However, it’s not merely that Inglis has identified more and more with his indigenous heritage but that he’s actively advocated for it. The relationship between sport and indigenous culture is a complicated one. On the one hand, football is one of the few places where indigenous people enjoy the same mobility as white people. At the same time, I often sense that sports fans will only go so far in their tolerance of indigenous culture in the name of the game. Take Adam Goodes. There’s a peculiar kind of racism in fans who are prepared to see a player like Goodes rise to the top of the ladder so long as he’s not “too indigenous.” Usually, the threshold is when players start to advocate for specific social policies and political change, since sports – and NRL – are often seen as zones that should be above politics, or free from politics. Of course, they’re just as informed by politics as everything else, but it pleases a certain portion of their fan base to pretend that that’s simply not the case. What I find so powerful about Inglis, then, is that’s he’s not only transformed into an even better footy player than he was at the Storm, but that he has become the NRL’s greatest political activist at the same time, drawing on the grassroots spirit of the Rabbitohs in the name of the social justice issues that he holds close to his heart.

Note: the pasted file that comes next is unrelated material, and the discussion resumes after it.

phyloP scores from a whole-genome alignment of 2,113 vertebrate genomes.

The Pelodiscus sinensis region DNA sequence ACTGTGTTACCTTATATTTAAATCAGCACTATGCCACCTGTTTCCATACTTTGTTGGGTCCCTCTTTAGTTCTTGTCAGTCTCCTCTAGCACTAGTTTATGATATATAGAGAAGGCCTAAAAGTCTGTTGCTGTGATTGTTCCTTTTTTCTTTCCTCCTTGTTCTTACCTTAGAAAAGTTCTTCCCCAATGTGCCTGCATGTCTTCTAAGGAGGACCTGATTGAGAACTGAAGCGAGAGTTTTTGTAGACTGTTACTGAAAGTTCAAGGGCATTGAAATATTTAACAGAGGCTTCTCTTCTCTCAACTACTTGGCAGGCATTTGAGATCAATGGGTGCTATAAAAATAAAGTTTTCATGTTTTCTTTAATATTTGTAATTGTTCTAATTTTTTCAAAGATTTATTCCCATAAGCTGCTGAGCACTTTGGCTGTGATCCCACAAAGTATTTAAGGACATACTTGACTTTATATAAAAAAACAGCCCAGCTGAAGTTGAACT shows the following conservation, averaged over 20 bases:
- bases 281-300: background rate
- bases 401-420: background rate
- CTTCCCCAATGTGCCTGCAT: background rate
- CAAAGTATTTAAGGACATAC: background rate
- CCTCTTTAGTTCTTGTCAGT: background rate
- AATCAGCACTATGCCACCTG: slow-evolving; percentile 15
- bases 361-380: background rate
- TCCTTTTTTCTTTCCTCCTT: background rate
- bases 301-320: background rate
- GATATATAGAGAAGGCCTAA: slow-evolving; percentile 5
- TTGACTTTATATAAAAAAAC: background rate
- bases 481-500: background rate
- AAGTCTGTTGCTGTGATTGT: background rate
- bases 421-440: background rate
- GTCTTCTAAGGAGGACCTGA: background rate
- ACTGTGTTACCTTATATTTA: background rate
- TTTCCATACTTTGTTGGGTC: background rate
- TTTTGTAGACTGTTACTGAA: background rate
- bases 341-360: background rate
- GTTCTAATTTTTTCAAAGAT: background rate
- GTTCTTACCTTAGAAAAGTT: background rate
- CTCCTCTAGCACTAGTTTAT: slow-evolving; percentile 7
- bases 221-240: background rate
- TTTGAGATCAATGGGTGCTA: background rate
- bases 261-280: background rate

Obviously, those social justice issues are frequently involved with indigenous visibility. But Inglis’ reach stretches farther than that. Earlier this year, Inglis recommended that gay NRL players feel more comfortable coming out. Leaving alone the radical fact of even suggesting that there could be gay NRL players – which there surely are, statistically – there was something powerful, pragmatic and immediate in the way in which Inglis made a case for his position: “If they’re there, then they’re there. I think when they come out, they’ll probably create of lot of relief off their shoulders, a lot of weight off their shoulders.” At the same time, Inglis also made it clear that he wouldn’t be tolerating homophobic sledges of any kind, again in the same classy, matter-of-fact register that makes him so compelling out on the field: “’I’m a big believer, a firm believer, in respecting what others are and who they are. The environment that I grew up in and the teams I’ve been involved in have always embraced that and that’s just the way the culture is.” Normally, I’m a bit sceptical of any player trying to equate sport with values, or to draw too much of a moral lesson from sport. But there was something I found so utopian about Inglis’ steadfast determination to envisage footy as a game that doesn’t discriminate – even if it often does – that made me totally get on board with his message and tone. I already respected him as a man and a player, but since that day he’s been my very favourite player.